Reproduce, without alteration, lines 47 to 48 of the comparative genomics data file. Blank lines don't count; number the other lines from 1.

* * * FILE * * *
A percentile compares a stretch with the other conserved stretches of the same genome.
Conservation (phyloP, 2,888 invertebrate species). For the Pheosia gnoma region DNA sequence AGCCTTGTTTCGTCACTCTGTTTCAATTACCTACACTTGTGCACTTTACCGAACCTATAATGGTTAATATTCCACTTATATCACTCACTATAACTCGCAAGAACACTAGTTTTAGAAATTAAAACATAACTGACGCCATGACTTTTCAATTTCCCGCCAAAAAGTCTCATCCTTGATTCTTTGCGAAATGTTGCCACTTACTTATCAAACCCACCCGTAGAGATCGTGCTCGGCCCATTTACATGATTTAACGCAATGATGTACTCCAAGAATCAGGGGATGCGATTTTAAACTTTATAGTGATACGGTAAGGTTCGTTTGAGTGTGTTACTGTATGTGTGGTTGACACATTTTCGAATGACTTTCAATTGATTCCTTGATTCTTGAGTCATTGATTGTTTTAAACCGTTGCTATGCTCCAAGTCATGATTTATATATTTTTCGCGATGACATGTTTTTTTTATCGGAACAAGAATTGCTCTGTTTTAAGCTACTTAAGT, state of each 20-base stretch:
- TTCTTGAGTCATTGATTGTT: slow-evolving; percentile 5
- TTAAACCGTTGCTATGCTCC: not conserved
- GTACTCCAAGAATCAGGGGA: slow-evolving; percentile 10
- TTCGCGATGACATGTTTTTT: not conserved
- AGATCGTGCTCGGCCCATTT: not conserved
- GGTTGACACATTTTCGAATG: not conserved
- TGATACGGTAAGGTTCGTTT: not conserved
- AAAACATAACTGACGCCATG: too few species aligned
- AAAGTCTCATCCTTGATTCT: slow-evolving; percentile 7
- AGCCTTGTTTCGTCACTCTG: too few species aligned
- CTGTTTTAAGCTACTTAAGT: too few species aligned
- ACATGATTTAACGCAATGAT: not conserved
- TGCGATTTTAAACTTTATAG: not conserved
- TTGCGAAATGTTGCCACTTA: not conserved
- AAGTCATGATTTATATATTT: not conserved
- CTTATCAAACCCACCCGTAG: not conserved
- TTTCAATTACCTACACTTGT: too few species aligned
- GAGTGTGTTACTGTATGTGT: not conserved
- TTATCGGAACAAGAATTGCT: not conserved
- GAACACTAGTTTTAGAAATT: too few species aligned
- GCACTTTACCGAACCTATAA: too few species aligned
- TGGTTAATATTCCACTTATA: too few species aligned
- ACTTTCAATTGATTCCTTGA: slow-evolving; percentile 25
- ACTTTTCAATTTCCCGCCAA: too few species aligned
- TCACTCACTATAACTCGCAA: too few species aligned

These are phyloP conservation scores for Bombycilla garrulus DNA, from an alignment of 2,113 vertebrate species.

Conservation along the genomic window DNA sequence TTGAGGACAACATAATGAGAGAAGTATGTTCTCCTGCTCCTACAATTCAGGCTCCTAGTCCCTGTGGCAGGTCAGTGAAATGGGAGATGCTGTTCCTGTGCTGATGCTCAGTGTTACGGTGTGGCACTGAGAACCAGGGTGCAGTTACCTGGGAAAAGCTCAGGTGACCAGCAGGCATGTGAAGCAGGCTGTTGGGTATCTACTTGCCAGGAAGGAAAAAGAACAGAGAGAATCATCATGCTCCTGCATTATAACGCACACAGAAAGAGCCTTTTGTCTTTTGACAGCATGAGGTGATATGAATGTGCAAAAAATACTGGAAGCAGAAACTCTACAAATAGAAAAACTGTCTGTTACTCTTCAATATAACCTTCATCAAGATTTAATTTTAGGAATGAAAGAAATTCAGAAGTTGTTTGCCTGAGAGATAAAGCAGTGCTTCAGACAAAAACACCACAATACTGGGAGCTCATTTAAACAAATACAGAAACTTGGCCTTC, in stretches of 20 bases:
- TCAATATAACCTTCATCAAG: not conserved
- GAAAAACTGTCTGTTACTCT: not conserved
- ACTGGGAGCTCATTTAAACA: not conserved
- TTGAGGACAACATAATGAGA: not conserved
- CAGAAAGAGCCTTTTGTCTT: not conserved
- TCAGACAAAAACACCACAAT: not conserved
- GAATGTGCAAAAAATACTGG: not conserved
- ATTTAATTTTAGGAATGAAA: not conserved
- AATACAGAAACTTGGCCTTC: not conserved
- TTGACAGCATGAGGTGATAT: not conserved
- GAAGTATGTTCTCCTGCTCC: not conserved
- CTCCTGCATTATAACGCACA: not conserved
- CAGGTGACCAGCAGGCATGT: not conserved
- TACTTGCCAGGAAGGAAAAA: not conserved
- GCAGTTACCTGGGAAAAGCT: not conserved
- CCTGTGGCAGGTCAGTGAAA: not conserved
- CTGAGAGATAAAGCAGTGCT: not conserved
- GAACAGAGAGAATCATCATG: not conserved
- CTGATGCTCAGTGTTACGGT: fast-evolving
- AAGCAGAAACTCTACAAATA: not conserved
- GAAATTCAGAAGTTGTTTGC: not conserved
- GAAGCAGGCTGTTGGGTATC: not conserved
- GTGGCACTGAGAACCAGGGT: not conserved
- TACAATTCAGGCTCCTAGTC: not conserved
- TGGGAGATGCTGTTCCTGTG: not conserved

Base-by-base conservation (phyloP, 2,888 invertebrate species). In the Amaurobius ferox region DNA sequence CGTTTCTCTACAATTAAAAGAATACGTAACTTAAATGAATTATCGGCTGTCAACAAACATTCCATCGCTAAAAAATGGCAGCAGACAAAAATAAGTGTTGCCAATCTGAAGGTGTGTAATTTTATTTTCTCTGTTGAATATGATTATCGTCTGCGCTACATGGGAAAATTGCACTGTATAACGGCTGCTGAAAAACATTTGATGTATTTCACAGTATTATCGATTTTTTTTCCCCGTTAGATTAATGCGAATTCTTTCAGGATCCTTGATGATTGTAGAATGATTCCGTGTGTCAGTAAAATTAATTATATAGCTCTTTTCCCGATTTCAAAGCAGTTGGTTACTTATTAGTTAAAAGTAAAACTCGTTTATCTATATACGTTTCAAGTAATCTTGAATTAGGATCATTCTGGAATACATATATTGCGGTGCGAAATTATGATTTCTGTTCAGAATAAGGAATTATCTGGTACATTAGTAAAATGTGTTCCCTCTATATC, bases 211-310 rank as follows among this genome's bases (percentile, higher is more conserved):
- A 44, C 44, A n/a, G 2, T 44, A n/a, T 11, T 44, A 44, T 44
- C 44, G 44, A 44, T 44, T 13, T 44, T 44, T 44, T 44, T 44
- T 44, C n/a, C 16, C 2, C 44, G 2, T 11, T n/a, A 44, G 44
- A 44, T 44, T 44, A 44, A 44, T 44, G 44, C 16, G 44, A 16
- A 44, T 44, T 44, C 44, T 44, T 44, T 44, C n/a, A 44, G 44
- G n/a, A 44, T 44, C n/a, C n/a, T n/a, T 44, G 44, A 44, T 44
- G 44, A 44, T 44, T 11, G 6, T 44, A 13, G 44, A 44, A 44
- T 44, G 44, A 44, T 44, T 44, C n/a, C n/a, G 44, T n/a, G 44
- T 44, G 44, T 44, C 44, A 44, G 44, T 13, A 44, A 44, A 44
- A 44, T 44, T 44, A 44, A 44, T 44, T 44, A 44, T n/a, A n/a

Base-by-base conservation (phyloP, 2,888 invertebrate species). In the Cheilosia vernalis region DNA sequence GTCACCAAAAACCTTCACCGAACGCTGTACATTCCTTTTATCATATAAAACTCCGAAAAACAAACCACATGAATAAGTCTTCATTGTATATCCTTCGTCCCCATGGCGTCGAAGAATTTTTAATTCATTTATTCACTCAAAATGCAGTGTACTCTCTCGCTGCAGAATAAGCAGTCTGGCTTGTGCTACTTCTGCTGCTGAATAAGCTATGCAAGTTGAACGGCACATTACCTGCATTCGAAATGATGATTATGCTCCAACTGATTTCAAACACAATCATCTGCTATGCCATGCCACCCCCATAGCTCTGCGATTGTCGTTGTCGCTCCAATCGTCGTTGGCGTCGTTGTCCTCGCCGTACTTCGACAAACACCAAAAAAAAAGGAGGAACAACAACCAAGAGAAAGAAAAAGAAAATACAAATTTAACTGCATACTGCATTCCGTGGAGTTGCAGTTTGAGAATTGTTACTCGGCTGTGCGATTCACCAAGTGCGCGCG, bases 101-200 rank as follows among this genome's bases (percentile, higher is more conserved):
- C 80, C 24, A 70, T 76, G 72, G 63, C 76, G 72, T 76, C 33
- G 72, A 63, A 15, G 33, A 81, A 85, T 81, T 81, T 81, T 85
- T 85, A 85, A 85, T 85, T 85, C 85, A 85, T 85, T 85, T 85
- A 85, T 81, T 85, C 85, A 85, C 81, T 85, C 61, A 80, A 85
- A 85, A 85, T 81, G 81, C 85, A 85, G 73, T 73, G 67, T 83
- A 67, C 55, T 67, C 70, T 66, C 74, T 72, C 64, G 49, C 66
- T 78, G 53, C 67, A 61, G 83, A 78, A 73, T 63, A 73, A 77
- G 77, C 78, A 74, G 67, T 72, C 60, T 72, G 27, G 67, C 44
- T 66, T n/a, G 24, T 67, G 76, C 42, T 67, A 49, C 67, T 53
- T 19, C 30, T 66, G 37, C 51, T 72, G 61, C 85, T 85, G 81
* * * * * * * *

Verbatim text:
- GAACAGAGAGAATCATCATG: not conserved
- CTGATGCTCAGTGTTACGGT: fast-evolving